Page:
360 Degrees of Segregation: A Historical Perspective of Segregation-Era School Equalization Programs in the Southern United States
Kamina A. Pinder ,
Atlanta’s John Marshall Law School; U.S. Department of Education, US
About Kamina A.
Kamina Aliya Pinder is an Associate Professor of Law and a former program attorney. Thank you to my greatest supporters: Spencer, Joseph, and my parents Frank and Lover Henderson.
Evan R. Hanson
Atlanta's John Marshall Law School, US
About Evan R.
Evan R. Hanson, JD Candidate, December 2010. I would like to thank Professor Kamina Pinder, without whom this project would have never come to fruition; my wife, Nancy; and my daughters, Sarah and Catherine, for their support, and the staff of the Georgia Archives.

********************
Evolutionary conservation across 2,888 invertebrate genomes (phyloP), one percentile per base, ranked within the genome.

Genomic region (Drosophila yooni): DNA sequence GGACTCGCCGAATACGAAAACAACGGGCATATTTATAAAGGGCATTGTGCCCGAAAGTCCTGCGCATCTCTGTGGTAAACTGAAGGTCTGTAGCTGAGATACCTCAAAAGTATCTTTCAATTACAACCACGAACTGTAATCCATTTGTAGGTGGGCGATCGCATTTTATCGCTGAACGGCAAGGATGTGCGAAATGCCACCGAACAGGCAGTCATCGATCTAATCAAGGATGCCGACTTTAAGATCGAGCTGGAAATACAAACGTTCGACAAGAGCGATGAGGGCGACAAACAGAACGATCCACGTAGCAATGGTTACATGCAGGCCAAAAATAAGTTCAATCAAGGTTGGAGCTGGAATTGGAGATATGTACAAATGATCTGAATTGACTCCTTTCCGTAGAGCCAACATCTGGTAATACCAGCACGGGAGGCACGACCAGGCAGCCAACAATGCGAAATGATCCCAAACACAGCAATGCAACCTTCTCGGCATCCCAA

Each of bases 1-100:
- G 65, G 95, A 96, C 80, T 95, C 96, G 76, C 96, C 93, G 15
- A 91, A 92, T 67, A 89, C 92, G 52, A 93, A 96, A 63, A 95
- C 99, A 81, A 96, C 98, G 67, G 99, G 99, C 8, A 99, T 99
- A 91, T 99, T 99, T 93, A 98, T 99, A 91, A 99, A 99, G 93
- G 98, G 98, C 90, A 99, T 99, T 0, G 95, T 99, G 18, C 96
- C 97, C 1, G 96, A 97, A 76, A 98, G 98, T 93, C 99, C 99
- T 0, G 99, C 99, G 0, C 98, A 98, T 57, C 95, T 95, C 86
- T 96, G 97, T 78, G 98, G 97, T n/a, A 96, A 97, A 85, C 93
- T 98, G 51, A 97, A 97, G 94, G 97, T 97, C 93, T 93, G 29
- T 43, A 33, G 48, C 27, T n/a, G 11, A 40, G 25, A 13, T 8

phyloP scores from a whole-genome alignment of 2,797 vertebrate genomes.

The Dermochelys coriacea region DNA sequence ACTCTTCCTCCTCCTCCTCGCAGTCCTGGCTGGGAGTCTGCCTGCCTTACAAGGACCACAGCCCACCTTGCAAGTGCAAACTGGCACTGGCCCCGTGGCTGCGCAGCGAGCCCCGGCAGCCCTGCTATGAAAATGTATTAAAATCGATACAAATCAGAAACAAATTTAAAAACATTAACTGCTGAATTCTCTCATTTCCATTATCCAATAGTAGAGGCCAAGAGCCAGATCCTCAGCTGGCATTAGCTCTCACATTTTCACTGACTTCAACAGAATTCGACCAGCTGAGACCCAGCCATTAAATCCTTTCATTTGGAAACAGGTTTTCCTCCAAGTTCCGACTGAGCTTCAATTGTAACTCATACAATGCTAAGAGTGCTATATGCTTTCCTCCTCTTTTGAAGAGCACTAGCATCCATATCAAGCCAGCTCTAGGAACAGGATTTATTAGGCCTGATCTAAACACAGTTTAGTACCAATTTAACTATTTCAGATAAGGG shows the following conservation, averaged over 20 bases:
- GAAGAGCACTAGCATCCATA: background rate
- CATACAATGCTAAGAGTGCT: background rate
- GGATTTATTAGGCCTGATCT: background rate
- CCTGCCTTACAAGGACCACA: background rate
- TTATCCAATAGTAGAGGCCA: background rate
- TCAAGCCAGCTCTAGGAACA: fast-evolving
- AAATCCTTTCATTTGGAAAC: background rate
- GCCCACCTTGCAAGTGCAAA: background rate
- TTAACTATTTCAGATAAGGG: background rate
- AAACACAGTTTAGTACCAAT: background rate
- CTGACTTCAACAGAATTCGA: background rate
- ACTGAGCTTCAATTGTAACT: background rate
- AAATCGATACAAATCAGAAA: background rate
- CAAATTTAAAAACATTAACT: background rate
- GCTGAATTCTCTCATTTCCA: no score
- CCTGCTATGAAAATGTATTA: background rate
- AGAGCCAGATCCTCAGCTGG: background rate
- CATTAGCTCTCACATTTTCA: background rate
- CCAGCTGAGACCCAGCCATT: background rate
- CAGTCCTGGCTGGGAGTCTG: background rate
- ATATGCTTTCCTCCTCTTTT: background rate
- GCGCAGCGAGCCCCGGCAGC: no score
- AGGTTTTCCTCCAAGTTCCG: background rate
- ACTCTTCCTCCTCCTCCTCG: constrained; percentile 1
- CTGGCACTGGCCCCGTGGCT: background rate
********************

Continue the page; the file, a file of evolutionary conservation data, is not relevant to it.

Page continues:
The modern school finance litigation movement in the United States is largely based on the presumption that school funding is correlative to the academic success of poor and minority children. Although the start of this movement is generally recognized as beginning in 1971, its more notable precursors are the southern school equalization programs of the 1940s and 50s. This article explores the impact of a historic attempt to preserve de jure segregation through an equalized school funding program to black and white schools; it then compares that program and its effects to current levels of funding and achievement in the South’s mostly de facto segregated schools.
How to Cite:
Pinder, K.A. and Hanson, E.R., 2010. 360 Degrees of Segregation: A Historical Perspective of Segregation-Era School Equalization Programs in the Southern United States. Amsterdam Law Forum, 2(3), pp.49–70. DOI: http://doi.org/10.37974/ALF.129
19 Jul 2010.